Bryan C. Hood

U.S.  Army – Sergeant First Class – Kosovo, Iraq & Afghanistan Veteran

Bryan Hood joined the Army in July 1992 at the age of 17. The first 5 years he was a 13B Cannon Crewmember (Artillery) stationed at Ft. Stewart, Ga. In 1997 he reclassed to become a 67S OH-58 Helicopter Crew Chief and was stationed in Virginia and Germany. Brain completed his active duty requirements in November 2000 and enlisted into the Army Reserves as an 88N Transportation Movement Control Specialist. In 2008 Bryan enlisted into the Mississippi National Guard and joined the 2/20 SFG(A) where he served for two years.

After his time in the Mississippi Guard Bryan returned to Missouri and joined the Reserves as an 88N instructor for MOS NCOES schools. In 2013 he joined the Missouri National Guard as an 88M MOS reclassification instructor. He is still in the same unit but now as a QA NCOIC for the Engineer battalion.

Bryan’s deployments include Operation Intrinsic Action Aug 1996 in Kuwait, Operation Noble Eagle Jun 1999 to Kosovo KFOR1A, and Operation Iraqi Freedom 1 2003 to Iraq. In 2005 he began deploying as a consultant for the U.S. government to Afghanistan, Pakistan and other countries in the region until he was injured in April 2012. Bryan is currently in the Missouri National Guard and plans to retire this year.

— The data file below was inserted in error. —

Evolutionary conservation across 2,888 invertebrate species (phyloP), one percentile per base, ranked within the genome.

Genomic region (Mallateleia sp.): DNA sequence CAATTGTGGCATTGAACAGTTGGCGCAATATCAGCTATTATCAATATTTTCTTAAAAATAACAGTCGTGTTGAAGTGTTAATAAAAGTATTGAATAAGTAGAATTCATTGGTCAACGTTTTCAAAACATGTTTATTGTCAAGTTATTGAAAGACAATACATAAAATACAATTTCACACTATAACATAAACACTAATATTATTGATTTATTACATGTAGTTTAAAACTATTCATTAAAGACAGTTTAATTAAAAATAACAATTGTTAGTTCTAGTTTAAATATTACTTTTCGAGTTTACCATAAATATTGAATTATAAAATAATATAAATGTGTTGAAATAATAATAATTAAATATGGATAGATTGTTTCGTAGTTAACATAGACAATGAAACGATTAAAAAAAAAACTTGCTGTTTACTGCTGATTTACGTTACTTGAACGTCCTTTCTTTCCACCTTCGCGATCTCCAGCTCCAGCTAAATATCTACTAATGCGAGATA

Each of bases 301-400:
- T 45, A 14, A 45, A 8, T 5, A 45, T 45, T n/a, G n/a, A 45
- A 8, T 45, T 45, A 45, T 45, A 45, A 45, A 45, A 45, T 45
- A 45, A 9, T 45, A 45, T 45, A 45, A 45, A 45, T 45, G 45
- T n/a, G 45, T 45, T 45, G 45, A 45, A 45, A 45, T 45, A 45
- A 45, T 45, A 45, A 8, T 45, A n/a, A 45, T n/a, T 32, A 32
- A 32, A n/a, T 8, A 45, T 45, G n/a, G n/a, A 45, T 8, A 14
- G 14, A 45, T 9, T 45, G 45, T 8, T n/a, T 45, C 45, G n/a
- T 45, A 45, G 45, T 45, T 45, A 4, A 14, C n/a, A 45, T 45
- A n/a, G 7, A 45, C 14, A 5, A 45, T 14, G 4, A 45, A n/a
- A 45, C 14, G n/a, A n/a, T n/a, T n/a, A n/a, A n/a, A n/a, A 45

Gil Soto-Marrero

U.S. Army – Specialist – Afghanistan Veteran

Gil I. Soto-Marrero was born in July 28, 1980 in Arecibo, Puerto Rico.  His passion was to serve his country. The events of 911 gave him the final push that he needed to enlist in the U.S. Army.  He served for a total of 6 years and was assigned to the 25th Infantry Division, Schofield Barracks, Hawaii. In April 2004 he was deployed to Afghanistan in support of Operation Enduring Freedom (OEF) as maintenance supervisor for the unit Humvees because of his background and experience as a mechanic. During this deployment Gil suffered a back injury.

After coming back from his deployment Gil separated from the regular Army and moved to San Antonio, Texas where he continued to serve in the Texas National Guard for one more year.